3. Thus, Kim's food distribution system is highly unequal. Food is put aside first for "patriotic rice" and "military rice." This has resulted in Kim cutting the consumption of 700g of food a day per person by 22 percent, or to 400g a day, well below the minimum consumption of rice set by the World Food and Agricultural Organization.
  4. This is not all. In this "classless" communist society, the regime has divided North Koreans into a rigid hierarchy of three classes, and fifty-one subdivisions, depending on a person's status within the communist North Korean Workers Party and the military, their perceived faithfulness to communism, and family backgrounds. In other words, Kim uses the very food people need to live as a tool to reward and punish his subject slaves. Thus, vast numbers of people whose loyalties are questioned or may be deemed useless to the regime do not receive enough food to live long. The worst off are those people and families incarcerated in Kim's concentration or forced labor camps. They receive the lowest food allowance of all, in spite of their being forced to work from 5 am to 8 pm.
  5. There are no hospitals, doctors, or medical distribution and supply companies independent of the regime. All are nationalized. As with food, therefore, medical treatment and medicine is distributed as reward and punishment. Not surprisingly, medicine is in short supply and not available everywhere. Thus, the diseases associated with famine and malnutrition often gets no medical treatment at all. Even a cold under such conditions can be mortal. An indicator of this situation is that only half of the population is now inoculation for such diseases as infantile paralysis and measles.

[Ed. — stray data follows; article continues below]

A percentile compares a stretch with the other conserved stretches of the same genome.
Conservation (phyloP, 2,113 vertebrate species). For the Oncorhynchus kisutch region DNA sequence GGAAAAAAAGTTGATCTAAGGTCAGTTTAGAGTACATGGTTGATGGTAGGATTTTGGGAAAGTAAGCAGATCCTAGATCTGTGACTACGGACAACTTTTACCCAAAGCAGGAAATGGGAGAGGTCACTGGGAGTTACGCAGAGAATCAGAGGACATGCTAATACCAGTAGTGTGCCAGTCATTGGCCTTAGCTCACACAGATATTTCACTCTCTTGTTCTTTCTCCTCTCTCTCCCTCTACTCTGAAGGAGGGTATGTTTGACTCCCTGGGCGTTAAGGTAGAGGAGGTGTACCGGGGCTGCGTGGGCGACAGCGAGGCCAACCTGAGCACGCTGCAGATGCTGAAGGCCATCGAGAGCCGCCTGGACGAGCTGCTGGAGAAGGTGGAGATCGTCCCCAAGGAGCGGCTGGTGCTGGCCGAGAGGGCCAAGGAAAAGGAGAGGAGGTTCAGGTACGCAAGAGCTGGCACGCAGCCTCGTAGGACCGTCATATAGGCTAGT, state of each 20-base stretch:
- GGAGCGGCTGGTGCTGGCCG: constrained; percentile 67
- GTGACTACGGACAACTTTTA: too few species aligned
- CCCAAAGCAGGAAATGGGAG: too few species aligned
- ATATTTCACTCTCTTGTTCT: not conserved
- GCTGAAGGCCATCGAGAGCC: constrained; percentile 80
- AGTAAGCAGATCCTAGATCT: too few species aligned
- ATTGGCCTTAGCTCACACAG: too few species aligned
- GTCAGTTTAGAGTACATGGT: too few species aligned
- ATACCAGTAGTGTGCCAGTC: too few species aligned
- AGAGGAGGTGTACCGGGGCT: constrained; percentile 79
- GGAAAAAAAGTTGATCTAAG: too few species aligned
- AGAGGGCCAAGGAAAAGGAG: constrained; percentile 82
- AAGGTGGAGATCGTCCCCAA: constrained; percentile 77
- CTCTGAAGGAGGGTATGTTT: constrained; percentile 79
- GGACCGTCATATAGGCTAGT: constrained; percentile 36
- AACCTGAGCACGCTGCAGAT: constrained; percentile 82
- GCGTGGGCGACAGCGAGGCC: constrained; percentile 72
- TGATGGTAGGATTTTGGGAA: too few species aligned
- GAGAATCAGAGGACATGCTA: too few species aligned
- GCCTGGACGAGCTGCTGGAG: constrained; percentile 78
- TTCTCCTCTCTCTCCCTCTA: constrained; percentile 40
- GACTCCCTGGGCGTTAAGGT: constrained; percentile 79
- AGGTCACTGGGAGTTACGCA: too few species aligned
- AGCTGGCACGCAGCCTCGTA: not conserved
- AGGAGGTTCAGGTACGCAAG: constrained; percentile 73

6. Attempts on the part of the South Korea, the United Nations, and the United States, the major giver, to provide food aid has not worked well. In 2002 food aid was 62 percent under its target, but even if the target was reached, it would not substantial improve on the food available to the average Korean, even were it equally distributed. But it is not. The regime will not guarantee that food reaches those who need it most, it does not allow aid givers to carefully monitor who gets the food, and in some cases, it has redirected the food to its favorite classes or to the military.
  7. Aside from the daily accumulation of dead, the effects on the living have been disastrous. Long-term malnutrition has effected about half the living, and caused excessive underdevelopment in children--they have stunted in growth and excessively thin. There is wide-scale dwarfishness and, most important from any humanitarian point of view, their brain development has been retarded. Moreover, malnutrition has fostered rickets, scurvy, nyctalopia, hepatitis, and tuberculosis, among other diseases. North Korea is one of the few countries in which population mortality rates have been increasing. The life expectancy has fallen to 66.8 years from 73.2; newborn mortality rate has increased from 14 to 22.5; and the rate for those under five years of age has increased from 27 to 48 per thousand.

And so on.

And all this without even recounting the regime's terror, repression, executions, and absolute violations of what those living in liberal democracies take for granted, such as the freedom of religion and speech, of opportunity and association, fair trials, rule of law, sanctity of the person, and freedom from fear.

What is to be done? There is a vast complicity in Kim's despicable treatment of his people and their continuing starvation. Oh, aid is being given, as mentioned, although hardly enough. But this has to be given each year forever as long as the regime survives. The complicity lies in the political failure to recognize the cost of appeasing this regime in human lives, health, security, and welfare. And appeasement it is.